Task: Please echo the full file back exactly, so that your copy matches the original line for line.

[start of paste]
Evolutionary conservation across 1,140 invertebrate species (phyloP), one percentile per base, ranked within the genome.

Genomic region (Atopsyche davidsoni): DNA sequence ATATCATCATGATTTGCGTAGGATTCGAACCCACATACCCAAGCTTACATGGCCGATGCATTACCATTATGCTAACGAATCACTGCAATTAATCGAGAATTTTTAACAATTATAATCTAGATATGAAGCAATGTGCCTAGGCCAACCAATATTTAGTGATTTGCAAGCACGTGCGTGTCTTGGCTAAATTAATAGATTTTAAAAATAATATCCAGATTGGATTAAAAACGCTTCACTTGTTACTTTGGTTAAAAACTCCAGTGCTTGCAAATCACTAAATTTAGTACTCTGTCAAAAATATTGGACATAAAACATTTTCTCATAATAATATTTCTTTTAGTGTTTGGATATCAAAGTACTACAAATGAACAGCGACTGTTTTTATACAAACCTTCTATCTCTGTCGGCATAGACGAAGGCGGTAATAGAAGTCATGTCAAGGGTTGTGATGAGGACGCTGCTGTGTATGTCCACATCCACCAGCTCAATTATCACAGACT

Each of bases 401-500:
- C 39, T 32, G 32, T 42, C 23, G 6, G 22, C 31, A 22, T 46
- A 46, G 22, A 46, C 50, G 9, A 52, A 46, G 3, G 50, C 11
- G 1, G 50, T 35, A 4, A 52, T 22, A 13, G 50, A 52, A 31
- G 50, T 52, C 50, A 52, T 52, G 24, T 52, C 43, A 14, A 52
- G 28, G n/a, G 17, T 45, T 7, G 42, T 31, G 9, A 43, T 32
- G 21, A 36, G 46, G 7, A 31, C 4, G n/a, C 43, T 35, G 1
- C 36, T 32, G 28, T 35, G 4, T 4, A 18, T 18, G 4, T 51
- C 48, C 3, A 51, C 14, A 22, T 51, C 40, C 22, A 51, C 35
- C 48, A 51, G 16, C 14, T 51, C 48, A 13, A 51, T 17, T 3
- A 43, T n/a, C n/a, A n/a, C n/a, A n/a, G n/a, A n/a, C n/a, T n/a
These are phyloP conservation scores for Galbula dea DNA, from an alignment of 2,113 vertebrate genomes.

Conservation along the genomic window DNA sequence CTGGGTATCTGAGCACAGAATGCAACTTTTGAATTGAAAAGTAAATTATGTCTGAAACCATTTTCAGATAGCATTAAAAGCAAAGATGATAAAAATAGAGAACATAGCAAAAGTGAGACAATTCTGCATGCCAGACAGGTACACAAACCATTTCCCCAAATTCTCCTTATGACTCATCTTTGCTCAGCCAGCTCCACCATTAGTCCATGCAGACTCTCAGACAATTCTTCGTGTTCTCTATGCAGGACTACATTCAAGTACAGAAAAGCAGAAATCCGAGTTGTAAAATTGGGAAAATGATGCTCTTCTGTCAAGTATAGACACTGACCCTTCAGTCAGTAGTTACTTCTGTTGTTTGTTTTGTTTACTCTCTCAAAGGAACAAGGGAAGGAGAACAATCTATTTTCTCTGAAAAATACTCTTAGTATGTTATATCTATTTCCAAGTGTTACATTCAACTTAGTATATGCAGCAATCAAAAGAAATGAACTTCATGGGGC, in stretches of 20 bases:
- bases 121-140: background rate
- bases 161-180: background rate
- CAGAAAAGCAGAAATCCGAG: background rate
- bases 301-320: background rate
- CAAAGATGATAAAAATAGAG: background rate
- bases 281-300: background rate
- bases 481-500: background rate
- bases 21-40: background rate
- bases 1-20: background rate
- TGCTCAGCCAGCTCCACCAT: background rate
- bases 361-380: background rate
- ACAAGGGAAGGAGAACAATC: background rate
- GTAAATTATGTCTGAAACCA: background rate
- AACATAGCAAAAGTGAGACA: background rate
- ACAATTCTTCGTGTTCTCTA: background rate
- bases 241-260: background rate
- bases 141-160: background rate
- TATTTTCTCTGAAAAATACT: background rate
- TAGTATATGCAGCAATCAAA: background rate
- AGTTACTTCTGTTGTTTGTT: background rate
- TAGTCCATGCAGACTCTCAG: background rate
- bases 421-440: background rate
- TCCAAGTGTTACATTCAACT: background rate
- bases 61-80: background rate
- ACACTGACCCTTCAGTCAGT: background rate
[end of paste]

Evolutionary conservation across 1,140 invertebrate species (phyloP), one percentile per base, ranked within the genome.

Genomic region (Atopsyche davidsoni): DNA sequence ATATCATCATGATTTGCGTAGGATTCGAACCCACATACCCAAGCTTACATGGCCGATGCATTACCATTATGCTAACGAATCACTGCAATTAATCGAGAATTTTTAACAATTATAATCTAGATATGAAGCAATGTGCCTAGGCCAACCAATATTTAGTGATTTGCAAGCACGTGCGTGTCTTGGCTAAATTAATAGATTTTAAAAATAATATCCAGATTGGATTAAAAACGCTTCACTTGTTACTTTGGTTAAAAACTCCAGTGCTTGCAAATCACTAAATTTAGTACTCTGTCAAAAATATTGGACATAAAACATTTTCTCATAATAATATTTCTTTTAGTGTTTGGATATCAAAGTACTACAAATGAACAGCGACTGTTTTTATACAAACCTTCTATCTCTGTCGGCATAGACGAAGGCGGTAATAGAAGTCATGTCAAGGGTTGTGATGAGGACGCTGCTGTGTATGTCCACATCCACCAGCTCAATTATCACAGACT

Each of bases 401-500:
- C 39, T 32, G 32, T 42, C 23, G 6, G 22, C 31, A 22, T 46
- A 46, G 22, A 46, C 50, G 9, A 52, A 46, G 3, G 50, C 11
- G 1, G 50, T 35, A 4, A 52, T 22, A 13, G 50, A 52, A 31
- G 50, T 52, C 50, A 52, T 52, G 24, T 52, C 43, A 14, A 52
- G 28, G n/a, G 17, T 45, T 7, G 42, T 31, G 9, A 43, T 32
- G 21, A 36, G 46, G 7, A 31, C 4, G n/a, C 43, T 35, G 1
- C 36, T 32, G 28, T 35, G 4, T 4, A 18, T 18, G 4, T 51
- C 48, C 3, A 51, C 14, A 22, T 51, C 40, C 22, A 51, C 35
- C 48, A 51, G 16, C 14, T 51, C 48, A 13, A 51, T 17, T 3
- A 43, T n/a, C n/a, A n/a, C n/a, A n/a, G n/a, A n/a, C n/a, T n/a
These are phyloP conservation scores for Galbula dea DNA, from an alignment of 2,113 vertebrate genomes.

Conservation along the genomic window DNA sequence CTGGGTATCTGAGCACAGAATGCAACTTTTGAATTGAAAAGTAAATTATGTCTGAAACCATTTTCAGATAGCATTAAAAGCAAAGATGATAAAAATAGAGAACATAGCAAAAGTGAGACAATTCTGCATGCCAGACAGGTACACAAACCATTTCCCCAAATTCTCCTTATGACTCATCTTTGCTCAGCCAGCTCCACCATTAGTCCATGCAGACTCTCAGACAATTCTTCGTGTTCTCTATGCAGGACTACATTCAAGTACAGAAAAGCAGAAATCCGAGTTGTAAAATTGGGAAAATGATGCTCTTCTGTCAAGTATAGACACTGACCCTTCAGTCAGTAGTTACTTCTGTTGTTTGTTTTGTTTACTCTCTCAAAGGAACAAGGGAAGGAGAACAATCTATTTTCTCTGAAAAATACTCTTAGTATGTTATATCTATTTCCAAGTGTTACATTCAACTTAGTATATGCAGCAATCAAAAGAAATGAACTTCATGGGGC, in stretches of 20 bases:
- bases 121-140: background rate
- bases 161-180: background rate
- CAGAAAAGCAGAAATCCGAG: background rate
- bases 301-320: background rate
- CAAAGATGATAAAAATAGAG: background rate
- bases 281-300: background rate
- bases 481-500: background rate
- bases 21-40: background rate
- bases 1-20: background rate
- TGCTCAGCCAGCTCCACCAT: background rate
- bases 361-380: background rate
- ACAAGGGAAGGAGAACAATC: background rate
- GTAAATTATGTCTGAAACCA: background rate
- AACATAGCAAAAGTGAGACA: background rate
- ACAATTCTTCGTGTTCTCTA: background rate
- bases 241-260: background rate
- bases 141-160: background rate
- TATTTTCTCTGAAAAATACT: background rate
- TAGTATATGCAGCAATCAAA: background rate
- AGTTACTTCTGTTGTTTGTT: background rate
- TAGTCCATGCAGACTCTCAG: background rate
- bases 421-440: background rate
- TCCAAGTGTTACATTCAACT: background rate
- bases 61-80: background rate
- ACACTGACCCTTCAGTCAGT: background rate